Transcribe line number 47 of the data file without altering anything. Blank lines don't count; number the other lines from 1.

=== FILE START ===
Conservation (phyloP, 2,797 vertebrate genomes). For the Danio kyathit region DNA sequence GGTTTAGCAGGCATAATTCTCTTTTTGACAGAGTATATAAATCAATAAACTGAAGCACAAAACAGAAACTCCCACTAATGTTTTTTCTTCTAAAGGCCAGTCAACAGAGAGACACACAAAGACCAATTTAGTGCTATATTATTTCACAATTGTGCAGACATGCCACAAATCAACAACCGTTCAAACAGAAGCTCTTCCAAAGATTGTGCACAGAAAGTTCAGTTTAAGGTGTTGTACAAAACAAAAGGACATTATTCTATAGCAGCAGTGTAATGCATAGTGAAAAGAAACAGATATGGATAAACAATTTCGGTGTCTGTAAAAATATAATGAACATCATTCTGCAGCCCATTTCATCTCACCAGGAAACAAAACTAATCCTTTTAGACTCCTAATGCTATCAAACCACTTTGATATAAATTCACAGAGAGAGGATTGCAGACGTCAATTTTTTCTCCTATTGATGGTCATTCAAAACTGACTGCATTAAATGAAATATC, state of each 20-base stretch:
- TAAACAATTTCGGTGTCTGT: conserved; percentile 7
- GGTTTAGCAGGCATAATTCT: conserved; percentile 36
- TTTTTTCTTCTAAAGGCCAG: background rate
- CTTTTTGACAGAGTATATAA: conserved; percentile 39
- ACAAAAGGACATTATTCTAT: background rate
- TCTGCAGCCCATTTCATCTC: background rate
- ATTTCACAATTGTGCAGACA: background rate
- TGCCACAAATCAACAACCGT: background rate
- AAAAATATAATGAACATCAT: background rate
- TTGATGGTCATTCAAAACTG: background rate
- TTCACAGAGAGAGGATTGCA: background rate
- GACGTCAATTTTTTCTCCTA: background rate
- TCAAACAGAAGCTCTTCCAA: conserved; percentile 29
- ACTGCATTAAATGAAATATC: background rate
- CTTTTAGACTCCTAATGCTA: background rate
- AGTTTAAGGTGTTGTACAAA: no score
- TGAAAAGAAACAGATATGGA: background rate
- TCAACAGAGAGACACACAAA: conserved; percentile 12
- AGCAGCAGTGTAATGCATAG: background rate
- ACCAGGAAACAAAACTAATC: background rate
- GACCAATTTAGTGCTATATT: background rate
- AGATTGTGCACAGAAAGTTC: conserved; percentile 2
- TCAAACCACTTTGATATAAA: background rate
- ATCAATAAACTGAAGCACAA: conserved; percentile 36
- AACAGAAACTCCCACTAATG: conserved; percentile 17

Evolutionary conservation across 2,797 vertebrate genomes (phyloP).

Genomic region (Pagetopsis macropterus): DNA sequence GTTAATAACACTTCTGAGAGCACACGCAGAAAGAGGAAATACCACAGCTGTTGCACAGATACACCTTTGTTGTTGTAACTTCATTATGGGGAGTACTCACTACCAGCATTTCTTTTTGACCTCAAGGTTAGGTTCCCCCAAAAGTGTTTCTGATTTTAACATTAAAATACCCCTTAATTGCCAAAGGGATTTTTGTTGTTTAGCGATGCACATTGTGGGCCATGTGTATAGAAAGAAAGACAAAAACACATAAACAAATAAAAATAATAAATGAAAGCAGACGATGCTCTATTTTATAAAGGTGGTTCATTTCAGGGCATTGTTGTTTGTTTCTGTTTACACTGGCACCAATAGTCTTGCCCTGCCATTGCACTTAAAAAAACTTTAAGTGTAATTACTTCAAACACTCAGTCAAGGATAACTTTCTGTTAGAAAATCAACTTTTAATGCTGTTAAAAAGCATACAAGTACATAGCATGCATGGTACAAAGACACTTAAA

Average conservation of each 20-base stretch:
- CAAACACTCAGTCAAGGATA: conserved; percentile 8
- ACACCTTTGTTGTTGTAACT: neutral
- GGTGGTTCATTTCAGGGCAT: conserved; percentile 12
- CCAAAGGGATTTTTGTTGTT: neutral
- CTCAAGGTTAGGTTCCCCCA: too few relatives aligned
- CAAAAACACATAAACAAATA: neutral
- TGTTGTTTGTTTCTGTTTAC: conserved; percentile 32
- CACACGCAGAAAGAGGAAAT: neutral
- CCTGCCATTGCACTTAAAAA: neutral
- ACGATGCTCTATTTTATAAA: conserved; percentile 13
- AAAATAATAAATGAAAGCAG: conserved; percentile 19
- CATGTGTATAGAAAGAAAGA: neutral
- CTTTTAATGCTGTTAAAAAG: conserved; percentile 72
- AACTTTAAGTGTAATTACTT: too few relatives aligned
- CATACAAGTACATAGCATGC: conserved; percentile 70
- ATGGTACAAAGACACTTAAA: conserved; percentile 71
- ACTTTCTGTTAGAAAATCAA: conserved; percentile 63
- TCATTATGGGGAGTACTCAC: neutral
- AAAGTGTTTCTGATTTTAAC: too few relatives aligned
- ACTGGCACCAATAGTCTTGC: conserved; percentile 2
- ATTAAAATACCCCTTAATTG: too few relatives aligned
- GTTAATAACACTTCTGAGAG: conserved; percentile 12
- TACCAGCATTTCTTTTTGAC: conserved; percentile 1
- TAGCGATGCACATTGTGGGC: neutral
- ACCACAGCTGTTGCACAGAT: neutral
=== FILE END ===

- TCATTATGGGGAGTACTCAC: neutral